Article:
Face maker

Posted: Thursday, June 15, 2000

Inspired by deer teeth, plastic tubing and Salvadore Dali, 14-year-old Orion Peter created the strangest faces to ever enter Valentine's Coffeehouse.

``These are faces I drew on paper that came to life,'' he said.

When Peter started the project last September, his goal was to make an array of masks and display them in a public show. He never expected to sell them.

But even before they went up, offers came in, and he's sold four of the seven masks. They'll remain on display at the coffeehouse gallery through the end of June.

One of the first to sell was ``Lord of the Lava,'' an eyeless red-and-black face festooned with feathers. ``La Bohemienne'' also sold quickly -- this is a grinning crone with gaping teeth Peter described as a cross between a homeless street person and an Eastern European gypsy. Peter pulled the teeth out of a deer jaw with pliers and Superglued them into the mask.

``New York'' is a face with a mouthful of plastic tubes running up to the eye sockets.

``I thought about the future,'' he said. ``There's a lot of pollution, and if they don't cut down, this is how they may be looking.''

``Le Mask Inspire De Australie'' combines African designs with aboriginal Australian motifs.


Many of the masks have French names. Peter's mother is French and he grew up speaking French and English. He lived in France, Singapore and Mexico before coming to Juneau two years ago.

Peter made the masks as part of a year-long independent study project at Dzantik'i Heeni Middle School. Called a Rite Of Passage Experience, or ROPES, the course requires students to work with a mentor outside school. Peter had seen the work of Juneau mask maker Charles Buggs at an exhibit at the Juneau Arts and Humanities Council gallery.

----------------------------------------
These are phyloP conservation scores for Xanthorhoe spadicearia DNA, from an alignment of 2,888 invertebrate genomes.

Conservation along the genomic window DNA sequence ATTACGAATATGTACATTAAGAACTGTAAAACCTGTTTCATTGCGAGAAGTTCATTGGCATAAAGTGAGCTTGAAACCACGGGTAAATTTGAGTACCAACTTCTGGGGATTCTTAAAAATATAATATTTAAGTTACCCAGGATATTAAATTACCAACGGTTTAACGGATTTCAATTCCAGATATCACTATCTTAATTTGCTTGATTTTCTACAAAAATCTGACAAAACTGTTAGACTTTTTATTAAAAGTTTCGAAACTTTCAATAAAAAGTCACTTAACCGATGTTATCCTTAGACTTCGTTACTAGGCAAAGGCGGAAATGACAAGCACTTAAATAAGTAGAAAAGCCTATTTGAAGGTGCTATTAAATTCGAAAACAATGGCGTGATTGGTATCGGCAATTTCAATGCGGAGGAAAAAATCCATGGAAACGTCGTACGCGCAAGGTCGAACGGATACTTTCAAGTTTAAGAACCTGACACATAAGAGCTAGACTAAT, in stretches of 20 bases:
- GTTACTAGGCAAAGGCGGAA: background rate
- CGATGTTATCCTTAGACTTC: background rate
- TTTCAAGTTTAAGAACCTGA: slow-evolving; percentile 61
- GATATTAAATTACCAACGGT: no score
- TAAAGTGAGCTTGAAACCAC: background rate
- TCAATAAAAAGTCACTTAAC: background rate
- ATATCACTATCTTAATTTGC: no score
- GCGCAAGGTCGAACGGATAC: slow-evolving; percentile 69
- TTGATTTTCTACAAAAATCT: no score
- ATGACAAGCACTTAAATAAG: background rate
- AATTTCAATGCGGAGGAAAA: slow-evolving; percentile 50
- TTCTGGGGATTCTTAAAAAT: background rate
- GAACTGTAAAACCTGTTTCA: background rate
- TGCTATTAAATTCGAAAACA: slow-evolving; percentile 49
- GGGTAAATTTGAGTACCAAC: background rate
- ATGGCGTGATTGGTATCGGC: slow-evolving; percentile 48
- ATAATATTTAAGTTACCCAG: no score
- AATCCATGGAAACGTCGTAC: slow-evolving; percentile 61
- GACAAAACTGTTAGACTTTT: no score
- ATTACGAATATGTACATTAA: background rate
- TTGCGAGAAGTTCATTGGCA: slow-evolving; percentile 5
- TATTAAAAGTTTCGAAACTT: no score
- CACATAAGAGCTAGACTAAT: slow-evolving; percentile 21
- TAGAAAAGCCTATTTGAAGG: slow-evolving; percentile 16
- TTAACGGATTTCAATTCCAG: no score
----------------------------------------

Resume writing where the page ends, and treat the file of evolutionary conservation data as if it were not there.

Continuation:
Buggs developed a mask-making technique using cardboard, paper and glue that creates a strong, lightweight shell. Buggs, a former art teacher and museum worker, said he was delighted to mentor Peter.

``I encouraged him to seek his own solutions to problems. He's very inventive,'' he said. ``He came up with a treatment that I never thought of. In fact, I'm going to steal the idea at some point,'' he added laughing.

Peter found the method preferable to carving, as it allowed him to spend more time working on the expressions.

``You have the power to make any kind of face you want,'' he said.

Patricia and Brian Peter, Orion's parents, also provided inspiration. They have a collection of masks from around the world, and Peter said he was fascinated with them as he was growing up. They also have a collection of art books, and are especially fond of the work of Spanish surrealist painter Salvadore Dali.

Brian Peter's job with the U.S. Coast Guard will be taking the family to Washington, D.C., in mid-July. Peter is disappointed to leave Juneau, but excited about the prospects of volunteering in the museums in Washington.

In the meantime, Peter is collecting materials for future projects. He's stockpiled strips of tanned deer hide with hair, bones and rocks, and plans to pick up more materials on the cross-country drive to D.C.

``Come Halloween, when I want to make a really cool mask, I'll know how,'' he said.

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